Women’s World Cup: When did women’s football start?

Women’s World Cup: When did women’s football start?

The Women’s World Cup is fast approaching on the 20th of July. To get into the spirit and celebrate women’s football, why not share with children the history of women’s football? Discover the answer to the burning question when did women’s football start? Plus, information about what it was like when it first started and how the sport has progressed for women today.


First match

The first ever recorded women’s football match was played on the 9th of May 1881. It took place in Edinburgh at Easter Road Stadium and was Scotland versus England. However, the score was never recorded so to this date it is unknown who won.

In this game, the Scottish team that played was known as Mrs Graham’s XI, run by the team’s goalkeeper, Helen Graham Matthews. She was a former suffragette and preferred to be known as her pseudonym Mrs Graham. This was due to the prejudice towards female football players in the Victorian times. They were often tormented on and off the pitch so many women tried to hide their true identities to protect themselves.



Back when the first recorded women’s football match took place, the outfit rules were strict. Women had to wear corsets, normal heeled boots and bonnets. This was to make sure that they didn’t break the Victorian standard of decency as society pressured women to look a certain way. These outfits restricted movement for women players and they couldn’t move freely but they still put their all into the game.


Pitch invasions and criticism

England and Scotland met again on the 20th of May 1881 in Glasgow but due to pitch invasions, it was cancelled. The players were treated rough and chased by angry mobs due to them being women. They had to flee the pitch to get to safety because of the chaos.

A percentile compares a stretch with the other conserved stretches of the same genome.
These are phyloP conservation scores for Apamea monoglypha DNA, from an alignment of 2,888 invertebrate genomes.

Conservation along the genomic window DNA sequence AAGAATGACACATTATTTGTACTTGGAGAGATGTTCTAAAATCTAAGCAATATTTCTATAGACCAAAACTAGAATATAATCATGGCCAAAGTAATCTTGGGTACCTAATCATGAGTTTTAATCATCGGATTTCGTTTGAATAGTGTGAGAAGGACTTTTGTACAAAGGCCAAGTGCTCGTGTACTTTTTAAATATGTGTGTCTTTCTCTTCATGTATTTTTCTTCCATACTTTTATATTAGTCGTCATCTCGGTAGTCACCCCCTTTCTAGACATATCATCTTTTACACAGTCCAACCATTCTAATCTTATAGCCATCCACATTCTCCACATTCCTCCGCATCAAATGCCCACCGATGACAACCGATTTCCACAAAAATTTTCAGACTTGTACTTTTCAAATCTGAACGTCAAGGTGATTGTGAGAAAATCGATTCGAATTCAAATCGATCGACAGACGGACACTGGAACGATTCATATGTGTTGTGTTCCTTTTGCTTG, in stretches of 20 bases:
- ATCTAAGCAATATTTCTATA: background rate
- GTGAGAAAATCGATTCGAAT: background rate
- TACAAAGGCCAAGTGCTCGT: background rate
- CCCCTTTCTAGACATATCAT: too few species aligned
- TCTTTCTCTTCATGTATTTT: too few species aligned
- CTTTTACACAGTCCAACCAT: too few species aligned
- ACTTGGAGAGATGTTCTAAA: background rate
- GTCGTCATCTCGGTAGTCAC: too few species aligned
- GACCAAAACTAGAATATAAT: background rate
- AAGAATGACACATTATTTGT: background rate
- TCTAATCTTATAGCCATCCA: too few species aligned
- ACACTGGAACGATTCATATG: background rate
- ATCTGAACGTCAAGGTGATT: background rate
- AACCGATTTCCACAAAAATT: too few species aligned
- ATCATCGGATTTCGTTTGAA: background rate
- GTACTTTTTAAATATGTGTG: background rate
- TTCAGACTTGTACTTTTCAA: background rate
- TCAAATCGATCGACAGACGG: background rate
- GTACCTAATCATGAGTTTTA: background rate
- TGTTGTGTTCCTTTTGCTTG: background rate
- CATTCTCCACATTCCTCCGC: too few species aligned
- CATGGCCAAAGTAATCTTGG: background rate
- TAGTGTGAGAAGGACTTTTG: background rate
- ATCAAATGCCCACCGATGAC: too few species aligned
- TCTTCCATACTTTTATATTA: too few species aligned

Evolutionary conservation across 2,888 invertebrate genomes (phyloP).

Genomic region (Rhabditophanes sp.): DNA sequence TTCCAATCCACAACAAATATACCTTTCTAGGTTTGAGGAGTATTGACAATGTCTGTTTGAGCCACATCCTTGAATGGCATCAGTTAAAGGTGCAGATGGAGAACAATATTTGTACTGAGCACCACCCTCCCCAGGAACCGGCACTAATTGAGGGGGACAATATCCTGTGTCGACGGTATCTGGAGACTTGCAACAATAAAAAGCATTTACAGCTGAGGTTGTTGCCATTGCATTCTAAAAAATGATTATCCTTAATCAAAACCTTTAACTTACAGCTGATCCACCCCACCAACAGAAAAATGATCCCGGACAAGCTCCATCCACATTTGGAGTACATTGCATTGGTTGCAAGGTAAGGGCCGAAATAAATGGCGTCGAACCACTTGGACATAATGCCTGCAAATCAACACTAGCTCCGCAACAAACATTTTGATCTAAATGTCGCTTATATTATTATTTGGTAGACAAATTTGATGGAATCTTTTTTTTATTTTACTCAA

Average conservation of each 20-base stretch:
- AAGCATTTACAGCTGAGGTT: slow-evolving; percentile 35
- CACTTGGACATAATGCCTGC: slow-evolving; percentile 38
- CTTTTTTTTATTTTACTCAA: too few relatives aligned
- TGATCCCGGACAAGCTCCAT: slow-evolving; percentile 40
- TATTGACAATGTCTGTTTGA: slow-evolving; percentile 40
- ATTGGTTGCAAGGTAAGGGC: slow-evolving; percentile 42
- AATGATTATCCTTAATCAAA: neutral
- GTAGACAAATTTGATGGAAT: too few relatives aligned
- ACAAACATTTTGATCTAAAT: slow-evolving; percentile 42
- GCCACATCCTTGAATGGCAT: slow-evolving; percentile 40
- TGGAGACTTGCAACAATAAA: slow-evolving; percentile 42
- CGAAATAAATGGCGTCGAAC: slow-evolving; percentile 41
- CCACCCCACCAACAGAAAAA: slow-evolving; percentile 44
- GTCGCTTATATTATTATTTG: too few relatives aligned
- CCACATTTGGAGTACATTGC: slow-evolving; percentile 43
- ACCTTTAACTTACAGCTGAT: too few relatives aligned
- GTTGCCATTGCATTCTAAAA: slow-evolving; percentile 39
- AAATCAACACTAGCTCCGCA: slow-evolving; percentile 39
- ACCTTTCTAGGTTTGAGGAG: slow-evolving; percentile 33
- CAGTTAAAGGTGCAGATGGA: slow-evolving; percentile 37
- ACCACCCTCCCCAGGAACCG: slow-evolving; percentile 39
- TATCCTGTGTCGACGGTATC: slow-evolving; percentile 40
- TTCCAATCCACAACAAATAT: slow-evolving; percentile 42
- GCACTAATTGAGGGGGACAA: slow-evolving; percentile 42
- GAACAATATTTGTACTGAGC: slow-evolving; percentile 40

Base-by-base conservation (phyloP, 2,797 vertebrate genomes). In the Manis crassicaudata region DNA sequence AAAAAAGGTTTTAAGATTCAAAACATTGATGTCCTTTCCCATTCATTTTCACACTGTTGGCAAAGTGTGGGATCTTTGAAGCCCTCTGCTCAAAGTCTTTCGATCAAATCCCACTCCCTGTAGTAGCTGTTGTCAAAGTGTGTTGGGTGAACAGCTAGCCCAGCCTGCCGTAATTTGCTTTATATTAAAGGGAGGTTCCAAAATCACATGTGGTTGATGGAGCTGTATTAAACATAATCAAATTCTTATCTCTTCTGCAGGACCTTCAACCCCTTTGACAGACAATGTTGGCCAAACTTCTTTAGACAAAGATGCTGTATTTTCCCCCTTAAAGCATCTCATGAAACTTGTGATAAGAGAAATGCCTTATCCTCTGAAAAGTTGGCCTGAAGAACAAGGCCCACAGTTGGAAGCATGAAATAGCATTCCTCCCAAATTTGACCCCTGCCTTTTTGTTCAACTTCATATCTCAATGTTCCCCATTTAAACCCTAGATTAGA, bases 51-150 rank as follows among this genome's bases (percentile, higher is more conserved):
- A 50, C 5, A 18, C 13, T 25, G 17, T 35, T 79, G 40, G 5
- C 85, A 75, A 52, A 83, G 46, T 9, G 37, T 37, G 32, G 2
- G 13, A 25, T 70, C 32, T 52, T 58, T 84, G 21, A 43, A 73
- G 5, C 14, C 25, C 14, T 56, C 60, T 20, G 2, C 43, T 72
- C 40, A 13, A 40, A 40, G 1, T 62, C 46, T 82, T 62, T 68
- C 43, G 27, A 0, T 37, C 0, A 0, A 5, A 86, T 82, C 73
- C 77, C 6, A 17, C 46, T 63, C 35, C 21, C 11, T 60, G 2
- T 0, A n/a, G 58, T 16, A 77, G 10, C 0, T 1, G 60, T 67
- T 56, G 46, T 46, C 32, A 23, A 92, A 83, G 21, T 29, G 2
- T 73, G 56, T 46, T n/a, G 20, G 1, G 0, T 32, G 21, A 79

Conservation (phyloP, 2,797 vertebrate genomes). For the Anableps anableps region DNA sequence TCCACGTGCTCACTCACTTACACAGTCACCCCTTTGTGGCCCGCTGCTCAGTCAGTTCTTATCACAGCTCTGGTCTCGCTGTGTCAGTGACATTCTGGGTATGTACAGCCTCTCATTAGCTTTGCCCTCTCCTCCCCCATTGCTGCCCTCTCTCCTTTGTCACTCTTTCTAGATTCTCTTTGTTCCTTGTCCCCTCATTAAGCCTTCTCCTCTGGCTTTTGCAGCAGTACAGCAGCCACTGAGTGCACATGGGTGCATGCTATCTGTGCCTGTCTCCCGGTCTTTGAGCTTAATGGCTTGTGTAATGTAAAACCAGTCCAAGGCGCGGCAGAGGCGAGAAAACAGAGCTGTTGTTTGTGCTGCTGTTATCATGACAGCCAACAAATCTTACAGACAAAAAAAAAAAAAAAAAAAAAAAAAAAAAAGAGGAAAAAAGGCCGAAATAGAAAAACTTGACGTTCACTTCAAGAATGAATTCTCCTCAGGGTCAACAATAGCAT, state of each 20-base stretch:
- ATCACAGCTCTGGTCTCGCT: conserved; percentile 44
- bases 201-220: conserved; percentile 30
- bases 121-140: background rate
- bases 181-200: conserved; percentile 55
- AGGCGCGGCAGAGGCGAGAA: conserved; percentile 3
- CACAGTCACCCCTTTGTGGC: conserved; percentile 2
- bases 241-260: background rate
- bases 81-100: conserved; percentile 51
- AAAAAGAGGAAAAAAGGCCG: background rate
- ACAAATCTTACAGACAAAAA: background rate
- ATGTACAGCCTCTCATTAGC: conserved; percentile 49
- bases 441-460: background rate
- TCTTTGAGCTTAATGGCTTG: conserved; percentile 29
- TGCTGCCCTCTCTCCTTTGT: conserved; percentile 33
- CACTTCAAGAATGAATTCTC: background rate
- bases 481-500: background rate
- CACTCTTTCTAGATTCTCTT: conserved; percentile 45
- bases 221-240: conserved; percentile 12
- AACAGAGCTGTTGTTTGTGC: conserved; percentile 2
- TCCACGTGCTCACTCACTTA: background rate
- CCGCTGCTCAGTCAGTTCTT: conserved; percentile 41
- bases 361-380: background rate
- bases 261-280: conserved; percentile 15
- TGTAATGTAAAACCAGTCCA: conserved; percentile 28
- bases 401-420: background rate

Criticism continued through the media where the players appearance and standard of play was criticised. Due to this, the public saw football as a man’s sport and something women shouldn’t participate in.

Future matches that were held in Scotland led to further brutal pitch invasions. Because of the many pitch invasions that occurred, women’s football was banned in Scotland for many years. It didn’t come back until 1971 when the Scottish Women’s Football Association was launched.


First match in England

The first women’s football match in England occurred on the 23rd of March 1895 which was a derby. It was between two teams that were named the north and the south. The teams were made up of players from the British Ladies’ Football Club that was founded by Lady Florence Dixie. Each team represented the north and the south of London and played the first derby in front of 10,000 people.

By this time, the outfit regulations were more relaxed as they no longer had to wear corsets. Women were also allowed to wear football boots instead of regular heeled boots. However, bonnets were still required to wear whilst playing which still brought difficulties. If bonnets were knocked out of place or off heads, the game had to be stopped to put them back in place.

Over a couple of years, the club played about 100 matches across the UK which attracted negative media.


when did women's football start- future generation of womens football enjoying win

Women’s football was a social reform

Due to the British Ladies’ Football Club, women’s football became a social reform. This is because Lady Dixie believed in fighting for women’s rights and was a part of the suffragette movement. She believed that football was good for women and their physiques. Lady Dixie also supported the rational dress movement which aimed to put a stop to women wearing corsets just because they were seen as respectable.

Also, she decided to push boundaries through football by encouraging her team to wear blouses and short like knickers to push against what society saw as respectable. Lady Dixie promoted women’s football and strived for a future where more girls would play the sport. She wanted a world where girls could compete without the stigma attached just like men’s football.


Women’s football during WWI

During the first world war, another women’s football team was made by Dick Kerr. The club was formed in 1917 and was created to raise funds for the war. All proceeds that were made were donated to local hospitals treating soldiers that were wounded. Due to this, the club were more respected than past women’s football teams.